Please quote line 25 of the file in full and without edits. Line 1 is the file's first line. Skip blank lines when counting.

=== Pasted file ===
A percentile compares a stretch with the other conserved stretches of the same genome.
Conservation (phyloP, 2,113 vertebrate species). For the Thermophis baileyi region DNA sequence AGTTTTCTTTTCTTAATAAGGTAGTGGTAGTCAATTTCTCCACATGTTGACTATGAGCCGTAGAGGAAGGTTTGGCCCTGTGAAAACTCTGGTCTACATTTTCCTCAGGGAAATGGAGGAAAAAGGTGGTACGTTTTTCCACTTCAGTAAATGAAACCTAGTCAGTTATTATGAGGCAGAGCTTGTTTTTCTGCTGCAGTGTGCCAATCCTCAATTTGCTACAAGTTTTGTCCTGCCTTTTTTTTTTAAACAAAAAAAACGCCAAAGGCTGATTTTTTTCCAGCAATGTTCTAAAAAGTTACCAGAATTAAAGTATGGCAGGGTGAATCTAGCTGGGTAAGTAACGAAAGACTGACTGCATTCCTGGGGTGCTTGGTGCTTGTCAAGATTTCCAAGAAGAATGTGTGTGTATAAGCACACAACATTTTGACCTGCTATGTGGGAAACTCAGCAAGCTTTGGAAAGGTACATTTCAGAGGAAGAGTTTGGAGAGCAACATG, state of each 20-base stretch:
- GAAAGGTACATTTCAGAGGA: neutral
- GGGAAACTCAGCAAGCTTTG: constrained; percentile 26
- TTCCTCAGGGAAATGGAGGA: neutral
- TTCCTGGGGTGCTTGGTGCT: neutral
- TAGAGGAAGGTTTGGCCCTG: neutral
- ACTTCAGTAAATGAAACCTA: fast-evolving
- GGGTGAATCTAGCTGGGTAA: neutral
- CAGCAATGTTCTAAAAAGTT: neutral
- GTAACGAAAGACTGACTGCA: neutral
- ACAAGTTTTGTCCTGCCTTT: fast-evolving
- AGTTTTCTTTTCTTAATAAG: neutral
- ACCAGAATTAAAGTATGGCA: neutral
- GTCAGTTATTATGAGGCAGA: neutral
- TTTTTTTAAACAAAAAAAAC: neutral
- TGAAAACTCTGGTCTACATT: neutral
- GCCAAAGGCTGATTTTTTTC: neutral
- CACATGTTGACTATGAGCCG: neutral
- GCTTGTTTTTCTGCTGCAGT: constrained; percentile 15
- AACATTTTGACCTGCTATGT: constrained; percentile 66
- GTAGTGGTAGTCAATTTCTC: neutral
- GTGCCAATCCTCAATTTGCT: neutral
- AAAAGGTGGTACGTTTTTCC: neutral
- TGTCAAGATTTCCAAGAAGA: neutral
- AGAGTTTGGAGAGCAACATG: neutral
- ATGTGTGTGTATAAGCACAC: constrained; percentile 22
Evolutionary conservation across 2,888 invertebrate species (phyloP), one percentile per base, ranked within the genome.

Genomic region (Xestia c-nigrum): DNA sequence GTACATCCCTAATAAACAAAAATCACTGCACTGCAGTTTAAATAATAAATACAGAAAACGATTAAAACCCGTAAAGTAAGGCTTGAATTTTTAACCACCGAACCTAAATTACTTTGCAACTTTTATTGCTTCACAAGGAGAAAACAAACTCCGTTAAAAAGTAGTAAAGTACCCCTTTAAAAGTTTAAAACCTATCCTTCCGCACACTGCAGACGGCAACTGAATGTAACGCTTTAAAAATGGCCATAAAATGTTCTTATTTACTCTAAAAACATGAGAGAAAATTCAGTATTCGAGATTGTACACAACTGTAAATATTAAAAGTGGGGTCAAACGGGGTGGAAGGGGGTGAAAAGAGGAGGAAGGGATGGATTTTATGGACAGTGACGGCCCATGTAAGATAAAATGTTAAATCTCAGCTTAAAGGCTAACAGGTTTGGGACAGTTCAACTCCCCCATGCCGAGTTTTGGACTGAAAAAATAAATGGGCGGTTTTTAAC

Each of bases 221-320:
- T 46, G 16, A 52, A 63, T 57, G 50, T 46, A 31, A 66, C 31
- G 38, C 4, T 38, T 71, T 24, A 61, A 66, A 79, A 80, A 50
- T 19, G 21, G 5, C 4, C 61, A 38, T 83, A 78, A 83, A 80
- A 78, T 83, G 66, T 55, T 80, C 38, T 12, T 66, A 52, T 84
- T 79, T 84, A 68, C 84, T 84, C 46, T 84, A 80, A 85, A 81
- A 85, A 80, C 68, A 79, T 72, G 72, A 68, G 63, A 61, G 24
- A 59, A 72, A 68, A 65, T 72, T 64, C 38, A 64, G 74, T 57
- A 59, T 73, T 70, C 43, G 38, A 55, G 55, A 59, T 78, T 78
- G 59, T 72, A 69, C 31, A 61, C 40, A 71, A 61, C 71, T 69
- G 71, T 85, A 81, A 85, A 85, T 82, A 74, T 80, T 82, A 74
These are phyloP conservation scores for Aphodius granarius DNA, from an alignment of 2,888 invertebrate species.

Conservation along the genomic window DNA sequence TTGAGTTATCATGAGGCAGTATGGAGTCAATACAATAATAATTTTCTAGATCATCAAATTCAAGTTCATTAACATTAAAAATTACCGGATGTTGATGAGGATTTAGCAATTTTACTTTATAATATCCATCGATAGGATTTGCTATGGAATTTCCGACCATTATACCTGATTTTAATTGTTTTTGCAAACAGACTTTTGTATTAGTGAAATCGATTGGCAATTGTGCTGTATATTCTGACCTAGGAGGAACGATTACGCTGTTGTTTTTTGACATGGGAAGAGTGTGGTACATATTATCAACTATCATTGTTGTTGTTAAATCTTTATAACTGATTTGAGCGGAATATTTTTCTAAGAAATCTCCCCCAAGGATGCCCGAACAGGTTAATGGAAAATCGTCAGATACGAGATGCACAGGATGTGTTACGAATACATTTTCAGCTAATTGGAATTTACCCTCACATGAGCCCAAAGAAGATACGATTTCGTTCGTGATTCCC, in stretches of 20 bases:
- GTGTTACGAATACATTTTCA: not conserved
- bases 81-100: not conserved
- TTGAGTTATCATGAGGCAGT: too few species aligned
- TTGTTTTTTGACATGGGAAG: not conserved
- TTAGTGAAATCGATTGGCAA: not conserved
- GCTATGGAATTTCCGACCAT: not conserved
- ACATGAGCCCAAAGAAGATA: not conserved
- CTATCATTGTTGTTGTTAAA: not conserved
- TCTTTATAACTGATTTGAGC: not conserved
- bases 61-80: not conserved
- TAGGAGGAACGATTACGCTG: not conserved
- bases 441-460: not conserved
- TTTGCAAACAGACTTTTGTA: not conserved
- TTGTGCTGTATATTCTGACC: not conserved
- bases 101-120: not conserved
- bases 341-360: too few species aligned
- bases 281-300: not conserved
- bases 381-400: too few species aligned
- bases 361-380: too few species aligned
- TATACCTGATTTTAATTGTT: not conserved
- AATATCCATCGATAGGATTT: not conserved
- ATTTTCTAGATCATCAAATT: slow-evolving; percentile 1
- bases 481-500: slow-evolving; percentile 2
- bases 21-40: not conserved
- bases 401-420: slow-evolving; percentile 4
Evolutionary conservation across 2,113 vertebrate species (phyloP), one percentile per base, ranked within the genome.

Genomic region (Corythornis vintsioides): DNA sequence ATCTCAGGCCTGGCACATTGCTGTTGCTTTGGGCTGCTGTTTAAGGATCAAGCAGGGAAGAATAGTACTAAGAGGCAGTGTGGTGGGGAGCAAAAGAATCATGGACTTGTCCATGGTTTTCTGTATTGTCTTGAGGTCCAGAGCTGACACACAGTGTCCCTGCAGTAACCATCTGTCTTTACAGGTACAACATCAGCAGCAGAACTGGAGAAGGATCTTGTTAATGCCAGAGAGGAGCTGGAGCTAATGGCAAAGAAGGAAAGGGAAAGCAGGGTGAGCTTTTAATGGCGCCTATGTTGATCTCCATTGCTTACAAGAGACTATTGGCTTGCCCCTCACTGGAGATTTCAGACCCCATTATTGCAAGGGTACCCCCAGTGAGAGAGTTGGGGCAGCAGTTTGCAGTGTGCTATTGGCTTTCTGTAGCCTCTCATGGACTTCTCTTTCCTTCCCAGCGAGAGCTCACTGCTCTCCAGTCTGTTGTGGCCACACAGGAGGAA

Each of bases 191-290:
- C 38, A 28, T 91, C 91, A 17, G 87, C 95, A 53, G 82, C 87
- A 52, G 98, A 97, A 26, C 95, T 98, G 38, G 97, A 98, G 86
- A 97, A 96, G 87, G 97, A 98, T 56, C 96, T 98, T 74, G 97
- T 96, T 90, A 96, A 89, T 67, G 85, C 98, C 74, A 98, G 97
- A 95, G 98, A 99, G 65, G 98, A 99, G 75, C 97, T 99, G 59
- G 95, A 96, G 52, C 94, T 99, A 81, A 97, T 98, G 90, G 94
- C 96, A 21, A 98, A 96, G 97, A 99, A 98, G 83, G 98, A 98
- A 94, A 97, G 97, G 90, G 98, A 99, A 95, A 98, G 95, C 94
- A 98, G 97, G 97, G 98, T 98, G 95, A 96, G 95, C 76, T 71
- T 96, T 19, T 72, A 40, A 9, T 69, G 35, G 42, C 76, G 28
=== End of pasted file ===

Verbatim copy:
- TGTCAAGATTTCCAAGAAGA: neutral